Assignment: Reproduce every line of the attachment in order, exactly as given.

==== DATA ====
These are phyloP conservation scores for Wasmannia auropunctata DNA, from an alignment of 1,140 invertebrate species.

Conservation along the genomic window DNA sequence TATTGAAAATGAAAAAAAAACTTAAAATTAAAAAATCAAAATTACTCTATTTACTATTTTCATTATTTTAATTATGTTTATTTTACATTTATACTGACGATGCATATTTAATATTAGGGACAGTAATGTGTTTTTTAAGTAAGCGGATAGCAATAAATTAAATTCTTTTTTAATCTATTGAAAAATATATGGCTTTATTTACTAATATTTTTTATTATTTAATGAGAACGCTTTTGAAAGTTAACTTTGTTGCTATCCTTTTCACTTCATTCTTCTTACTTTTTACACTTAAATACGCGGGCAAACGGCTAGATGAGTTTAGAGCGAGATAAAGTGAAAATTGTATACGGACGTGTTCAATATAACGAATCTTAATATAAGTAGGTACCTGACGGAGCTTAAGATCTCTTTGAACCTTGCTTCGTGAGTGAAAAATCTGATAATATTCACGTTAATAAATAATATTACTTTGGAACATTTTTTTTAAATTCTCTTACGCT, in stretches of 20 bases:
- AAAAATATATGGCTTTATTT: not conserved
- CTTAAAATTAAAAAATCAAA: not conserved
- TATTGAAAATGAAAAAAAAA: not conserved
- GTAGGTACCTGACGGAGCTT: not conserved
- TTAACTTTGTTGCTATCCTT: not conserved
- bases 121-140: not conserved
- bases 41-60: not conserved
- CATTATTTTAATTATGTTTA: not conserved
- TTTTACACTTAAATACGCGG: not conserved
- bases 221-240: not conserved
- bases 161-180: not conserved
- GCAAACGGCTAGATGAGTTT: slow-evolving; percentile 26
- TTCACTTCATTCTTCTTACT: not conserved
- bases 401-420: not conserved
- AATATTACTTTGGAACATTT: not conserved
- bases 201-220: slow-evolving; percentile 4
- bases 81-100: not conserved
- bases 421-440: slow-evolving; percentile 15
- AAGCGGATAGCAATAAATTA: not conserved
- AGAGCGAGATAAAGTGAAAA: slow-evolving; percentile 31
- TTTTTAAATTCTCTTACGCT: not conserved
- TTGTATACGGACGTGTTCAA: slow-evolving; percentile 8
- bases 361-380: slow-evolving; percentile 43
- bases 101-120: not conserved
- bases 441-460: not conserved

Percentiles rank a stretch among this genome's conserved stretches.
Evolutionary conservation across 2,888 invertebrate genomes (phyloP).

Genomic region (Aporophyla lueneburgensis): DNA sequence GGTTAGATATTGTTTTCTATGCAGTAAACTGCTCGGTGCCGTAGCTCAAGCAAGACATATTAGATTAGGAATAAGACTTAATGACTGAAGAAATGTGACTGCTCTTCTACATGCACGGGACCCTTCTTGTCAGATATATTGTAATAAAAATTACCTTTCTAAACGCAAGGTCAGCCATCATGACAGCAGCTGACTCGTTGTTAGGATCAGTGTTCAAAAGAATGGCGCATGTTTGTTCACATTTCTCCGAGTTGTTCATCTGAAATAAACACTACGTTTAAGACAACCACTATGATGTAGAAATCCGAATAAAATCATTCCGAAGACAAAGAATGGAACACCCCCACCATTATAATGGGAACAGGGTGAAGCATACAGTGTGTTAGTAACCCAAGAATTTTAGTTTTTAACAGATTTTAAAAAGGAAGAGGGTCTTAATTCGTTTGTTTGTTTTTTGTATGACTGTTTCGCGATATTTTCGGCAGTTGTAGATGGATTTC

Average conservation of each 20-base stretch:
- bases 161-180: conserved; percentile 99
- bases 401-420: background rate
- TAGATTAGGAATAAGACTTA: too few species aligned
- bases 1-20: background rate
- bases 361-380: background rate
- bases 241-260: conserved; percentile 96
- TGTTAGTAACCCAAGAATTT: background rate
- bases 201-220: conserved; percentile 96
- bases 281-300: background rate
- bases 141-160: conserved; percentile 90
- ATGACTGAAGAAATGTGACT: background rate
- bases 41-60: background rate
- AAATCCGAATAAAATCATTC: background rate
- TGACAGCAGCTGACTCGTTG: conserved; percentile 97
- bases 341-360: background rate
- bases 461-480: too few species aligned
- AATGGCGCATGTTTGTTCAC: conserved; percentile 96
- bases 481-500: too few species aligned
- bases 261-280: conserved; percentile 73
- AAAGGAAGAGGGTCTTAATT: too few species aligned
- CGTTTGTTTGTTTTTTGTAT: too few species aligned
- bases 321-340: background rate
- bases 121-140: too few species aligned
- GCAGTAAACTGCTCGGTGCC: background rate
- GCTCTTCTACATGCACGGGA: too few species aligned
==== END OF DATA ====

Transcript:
These are phyloP conservation scores for Wasmannia auropunctata DNA, from an alignment of 1,140 invertebrate species.

Conservation along the genomic window DNA sequence TATTGAAAATGAAAAAAAAACTTAAAATTAAAAAATCAAAATTACTCTATTTACTATTTTCATTATTTTAATTATGTTTATTTTACATTTATACTGACGATGCATATTTAATATTAGGGACAGTAATGTGTTTTTTAAGTAAGCGGATAGCAATAAATTAAATTCTTTTTTAATCTATTGAAAAATATATGGCTTTATTTACTAATATTTTTTATTATTTAATGAGAACGCTTTTGAAAGTTAACTTTGTTGCTATCCTTTTCACTTCATTCTTCTTACTTTTTACACTTAAATACGCGGGCAAACGGCTAGATGAGTTTAGAGCGAGATAAAGTGAAAATTGTATACGGACGTGTTCAATATAACGAATCTTAATATAAGTAGGTACCTGACGGAGCTTAAGATCTCTTTGAACCTTGCTTCGTGAGTGAAAAATCTGATAATATTCACGTTAATAAATAATATTACTTTGGAACATTTTTTTTAAATTCTCTTACGCT, in stretches of 20 bases:
- AAAAATATATGGCTTTATTT: not conserved
- CTTAAAATTAAAAAATCAAA: not conserved
- TATTGAAAATGAAAAAAAAA: not conserved
- GTAGGTACCTGACGGAGCTT: not conserved
- TTAACTTTGTTGCTATCCTT: not conserved
- bases 121-140: not conserved
- bases 41-60: not conserved
- CATTATTTTAATTATGTTTA: not conserved
- TTTTACACTTAAATACGCGG: not conserved
- bases 221-240: not conserved
- bases 161-180: not conserved
- GCAAACGGCTAGATGAGTTT: slow-evolving; percentile 26
- TTCACTTCATTCTTCTTACT: not conserved
- bases 401-420: not conserved
- AATATTACTTTGGAACATTT: not conserved
- bases 201-220: slow-evolving; percentile 4
- bases 81-100: not conserved
- bases 421-440: slow-evolving; percentile 15
- AAGCGGATAGCAATAAATTA: not conserved
- AGAGCGAGATAAAGTGAAAA: slow-evolving; percentile 31
- TTTTTAAATTCTCTTACGCT: not conserved
- TTGTATACGGACGTGTTCAA: slow-evolving; percentile 8
- bases 361-380: slow-evolving; percentile 43
- bases 101-120: not conserved
- bases 441-460: not conserved

Percentiles rank a stretch among this genome's conserved stretches.
Evolutionary conservation across 2,888 invertebrate genomes (phyloP).

Genomic region (Aporophyla lueneburgensis): DNA sequence GGTTAGATATTGTTTTCTATGCAGTAAACTGCTCGGTGCCGTAGCTCAAGCAAGACATATTAGATTAGGAATAAGACTTAATGACTGAAGAAATGTGACTGCTCTTCTACATGCACGGGACCCTTCTTGTCAGATATATTGTAATAAAAATTACCTTTCTAAACGCAAGGTCAGCCATCATGACAGCAGCTGACTCGTTGTTAGGATCAGTGTTCAAAAGAATGGCGCATGTTTGTTCACATTTCTCCGAGTTGTTCATCTGAAATAAACACTACGTTTAAGACAACCACTATGATGTAGAAATCCGAATAAAATCATTCCGAAGACAAAGAATGGAACACCCCCACCATTATAATGGGAACAGGGTGAAGCATACAGTGTGTTAGTAACCCAAGAATTTTAGTTTTTAACAGATTTTAAAAAGGAAGAGGGTCTTAATTCGTTTGTTTGTTTTTTGTATGACTGTTTCGCGATATTTTCGGCAGTTGTAGATGGATTTC

Average conservation of each 20-base stretch:
- bases 161-180: conserved; percentile 99
- bases 401-420: background rate
- TAGATTAGGAATAAGACTTA: too few species aligned
- bases 1-20: background rate
- bases 361-380: background rate
- bases 241-260: conserved; percentile 96
- TGTTAGTAACCCAAGAATTT: background rate
- bases 201-220: conserved; percentile 96
- bases 281-300: background rate
- bases 141-160: conserved; percentile 90
- ATGACTGAAGAAATGTGACT: background rate
- bases 41-60: background rate
- AAATCCGAATAAAATCATTC: background rate
- TGACAGCAGCTGACTCGTTG: conserved; percentile 97
- bases 341-360: background rate
- bases 461-480: too few species aligned
- AATGGCGCATGTTTGTTCAC: conserved; percentile 96
- bases 481-500: too few species aligned
- bases 261-280: conserved; percentile 73
- AAAGGAAGAGGGTCTTAATT: too few species aligned
- CGTTTGTTTGTTTTTTGTAT: too few species aligned
- bases 321-340: background rate
- bases 121-140: too few species aligned
- GCAGTAAACTGCTCGGTGCC: background rate
- GCTCTTCTACATGCACGGGA: too few species aligned